Tuesday, April 14, 2009

On being lost

I'm writing an article at the moment on the joys of getting lost which means I am happily spending hours exploring maps and thinking how people navigate round themselves. The Strange Maps blog from which the map above, and the description right at the bottom of this post, comes from is particularly good for frittering away time.

And I'm also enjoying re-reading Rebecca Solnit's A Field Guide to Getting Lost. Here's one of the many quotes from that book I've copied out:

The question then is how to get lost. Never to get lost is not to live, not to know how to get lost brings you to destruction, and somewhere in the terra incognita in between lies a life of discovery.

Beautiful. I want more and more to enjoy a life of discovery.

And here's the description of the map illustrated here:

“The American Geographical Society Library has acquired an extremely rare and unusual map, The Man of Commerce, published in 1889 in Superior, Wisconsin. The highly detailed 31” x 50” map/chart conflates human anatomy with the American transportation system, in an apparent attempt to promote Superior as a transportation hub.”

“Its metaphor makes West Superior ‘the center of cardiac or heart circulation’; the railways become major arteries; and New York is ‘the umbilicus through which this man of commerce was developed’. “

“The explanatory notes conclude: ‘It is an interesting fact that in no other portion of the known world can any such analogy be found between the natural and artificial channels of commerce and circulatory and digestive apparatus of man’. “

“Only one other copy of this map is known to exist. The map’s cartographer was A.F. McKay; the publisher (probably) Land & River Improvement Co.; and the printer Rand, McNally and Co.”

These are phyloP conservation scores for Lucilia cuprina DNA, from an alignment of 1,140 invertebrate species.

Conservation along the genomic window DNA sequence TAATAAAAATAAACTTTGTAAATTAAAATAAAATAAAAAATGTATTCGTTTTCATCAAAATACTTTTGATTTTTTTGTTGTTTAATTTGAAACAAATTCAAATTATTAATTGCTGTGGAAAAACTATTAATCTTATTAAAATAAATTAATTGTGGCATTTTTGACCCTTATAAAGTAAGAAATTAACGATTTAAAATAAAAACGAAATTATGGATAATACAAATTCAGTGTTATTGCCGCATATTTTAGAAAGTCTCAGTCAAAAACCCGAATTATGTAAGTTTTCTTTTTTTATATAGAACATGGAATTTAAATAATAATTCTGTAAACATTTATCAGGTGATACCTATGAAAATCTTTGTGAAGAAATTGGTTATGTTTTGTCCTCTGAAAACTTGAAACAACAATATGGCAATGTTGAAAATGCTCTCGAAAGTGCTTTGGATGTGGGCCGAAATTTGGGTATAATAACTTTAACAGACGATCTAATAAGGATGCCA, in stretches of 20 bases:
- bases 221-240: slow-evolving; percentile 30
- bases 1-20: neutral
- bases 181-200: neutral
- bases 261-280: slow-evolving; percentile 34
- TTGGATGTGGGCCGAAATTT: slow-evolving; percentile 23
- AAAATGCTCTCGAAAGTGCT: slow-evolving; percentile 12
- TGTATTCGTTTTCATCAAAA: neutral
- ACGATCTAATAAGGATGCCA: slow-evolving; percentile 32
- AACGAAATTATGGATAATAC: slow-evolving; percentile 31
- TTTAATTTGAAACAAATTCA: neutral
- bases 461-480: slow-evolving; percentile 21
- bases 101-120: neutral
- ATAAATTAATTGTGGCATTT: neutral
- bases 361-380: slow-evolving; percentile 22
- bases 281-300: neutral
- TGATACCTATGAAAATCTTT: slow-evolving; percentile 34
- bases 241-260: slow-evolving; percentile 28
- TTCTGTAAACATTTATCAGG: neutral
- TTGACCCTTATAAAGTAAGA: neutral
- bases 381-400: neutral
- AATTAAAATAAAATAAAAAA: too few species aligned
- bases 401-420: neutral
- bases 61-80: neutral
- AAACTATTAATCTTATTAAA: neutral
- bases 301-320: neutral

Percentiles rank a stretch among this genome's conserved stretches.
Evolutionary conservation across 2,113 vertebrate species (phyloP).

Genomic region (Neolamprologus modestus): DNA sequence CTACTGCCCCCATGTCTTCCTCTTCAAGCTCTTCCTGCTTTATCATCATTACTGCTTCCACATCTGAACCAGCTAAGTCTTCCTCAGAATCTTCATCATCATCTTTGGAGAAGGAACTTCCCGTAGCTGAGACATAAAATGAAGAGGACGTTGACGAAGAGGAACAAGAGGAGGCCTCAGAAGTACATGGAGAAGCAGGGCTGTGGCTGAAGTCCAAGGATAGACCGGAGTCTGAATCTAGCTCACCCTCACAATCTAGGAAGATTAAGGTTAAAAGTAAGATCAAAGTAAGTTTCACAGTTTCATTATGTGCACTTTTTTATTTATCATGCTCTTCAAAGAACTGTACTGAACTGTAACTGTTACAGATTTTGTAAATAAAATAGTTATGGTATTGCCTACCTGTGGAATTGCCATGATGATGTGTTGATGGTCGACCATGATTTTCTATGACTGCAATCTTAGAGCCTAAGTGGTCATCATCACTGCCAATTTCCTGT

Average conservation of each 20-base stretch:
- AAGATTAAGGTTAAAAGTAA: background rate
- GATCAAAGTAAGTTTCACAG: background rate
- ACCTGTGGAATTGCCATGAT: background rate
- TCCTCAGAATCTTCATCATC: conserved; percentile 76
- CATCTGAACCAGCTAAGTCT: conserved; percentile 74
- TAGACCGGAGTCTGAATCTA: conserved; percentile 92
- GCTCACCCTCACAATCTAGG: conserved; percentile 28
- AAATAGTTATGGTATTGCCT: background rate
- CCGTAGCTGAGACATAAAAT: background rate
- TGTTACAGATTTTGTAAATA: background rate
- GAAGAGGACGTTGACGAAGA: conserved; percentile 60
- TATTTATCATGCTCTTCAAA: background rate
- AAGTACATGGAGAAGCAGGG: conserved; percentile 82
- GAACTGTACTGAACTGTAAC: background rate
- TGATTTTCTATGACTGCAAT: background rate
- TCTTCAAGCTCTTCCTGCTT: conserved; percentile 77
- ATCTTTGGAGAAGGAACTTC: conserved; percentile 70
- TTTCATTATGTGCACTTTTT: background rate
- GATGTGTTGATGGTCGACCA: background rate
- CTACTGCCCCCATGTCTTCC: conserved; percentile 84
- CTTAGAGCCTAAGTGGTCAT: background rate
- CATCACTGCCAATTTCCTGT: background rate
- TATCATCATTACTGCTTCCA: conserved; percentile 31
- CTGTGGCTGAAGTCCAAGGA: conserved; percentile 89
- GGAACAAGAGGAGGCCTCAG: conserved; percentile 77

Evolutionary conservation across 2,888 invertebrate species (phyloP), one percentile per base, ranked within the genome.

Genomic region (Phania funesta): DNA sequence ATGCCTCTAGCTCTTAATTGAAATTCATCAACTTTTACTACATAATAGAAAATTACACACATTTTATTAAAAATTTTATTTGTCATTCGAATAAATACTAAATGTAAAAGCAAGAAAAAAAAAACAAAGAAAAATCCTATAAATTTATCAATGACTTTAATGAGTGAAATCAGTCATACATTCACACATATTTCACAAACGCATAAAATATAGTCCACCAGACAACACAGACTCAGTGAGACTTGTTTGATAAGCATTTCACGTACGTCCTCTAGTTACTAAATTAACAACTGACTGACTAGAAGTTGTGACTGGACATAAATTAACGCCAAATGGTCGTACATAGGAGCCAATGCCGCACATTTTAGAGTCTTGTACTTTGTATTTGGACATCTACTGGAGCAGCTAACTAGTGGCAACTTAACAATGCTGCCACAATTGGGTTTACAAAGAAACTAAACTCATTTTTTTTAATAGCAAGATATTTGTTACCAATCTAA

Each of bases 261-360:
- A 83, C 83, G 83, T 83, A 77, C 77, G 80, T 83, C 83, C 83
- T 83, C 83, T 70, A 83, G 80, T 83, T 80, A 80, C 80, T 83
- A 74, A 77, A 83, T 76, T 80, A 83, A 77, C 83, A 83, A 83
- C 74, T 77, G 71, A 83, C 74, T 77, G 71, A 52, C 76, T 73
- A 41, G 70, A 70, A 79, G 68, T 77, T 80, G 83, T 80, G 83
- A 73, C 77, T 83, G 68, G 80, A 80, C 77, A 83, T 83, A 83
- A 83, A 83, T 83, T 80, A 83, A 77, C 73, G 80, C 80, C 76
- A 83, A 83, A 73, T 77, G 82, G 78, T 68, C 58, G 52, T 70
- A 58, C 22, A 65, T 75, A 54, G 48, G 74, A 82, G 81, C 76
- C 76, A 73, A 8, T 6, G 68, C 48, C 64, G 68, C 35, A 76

Douglas Bruton said...

I get lost lots... in my writing... steer myself up a blind alley and have to retrace my steps back to somewhere that feels like a place to be going.

Sometimes, I get lost in the words and find myself in a place that is quite wonderful and different and new. Unexpected, too. That can be really good.

In real life I only like to get lost if I know I can find myself not-lost again at some point. Like walking the back alleys of Venice, off the beaten track, where few tourists step and cats look at you with disdain from the warm sills of windows where they sit. You can be lost there, crossing brick bridges to nowhere and back again. And finally, by accident really, you can be on the Rialto again, or entering St Marks Square, or somewhere you recognise at least. Anything more lost than this is not for me a voyage of discovery, but a panic attack.

Great to think about this.


Printemps said...

Sarah, I enjoyed reading this...and I am sure you will love it when you get lost in Paris- vie perdue lol and many do get lost in Paris and It has been pleasure meeting them under the bridge, in the island and out of Paris and marching like the German Soldiers at the end of the blocked alley...lol...Getting lost is not a bad idea at all especially in Paris!

Fiona Robyn said...

It's a great book. She wrote a good one about walking too.

jem said...

Ooo, I've wanted to read that book for ages. I feel like I once got lost a long time ago, and then I found my way, but now I think it's high time I got lost again, if only to see where I end up.

Have you seen this book - http://www.amazon.co.uk/You-are-Here-Geographies-Imagination/dp/1568984308/ref=sr_1_2?ie=UTF8&s=books&qid=1240229102&sr=8-2

I've got it, but haven't read it yet, but it looks great!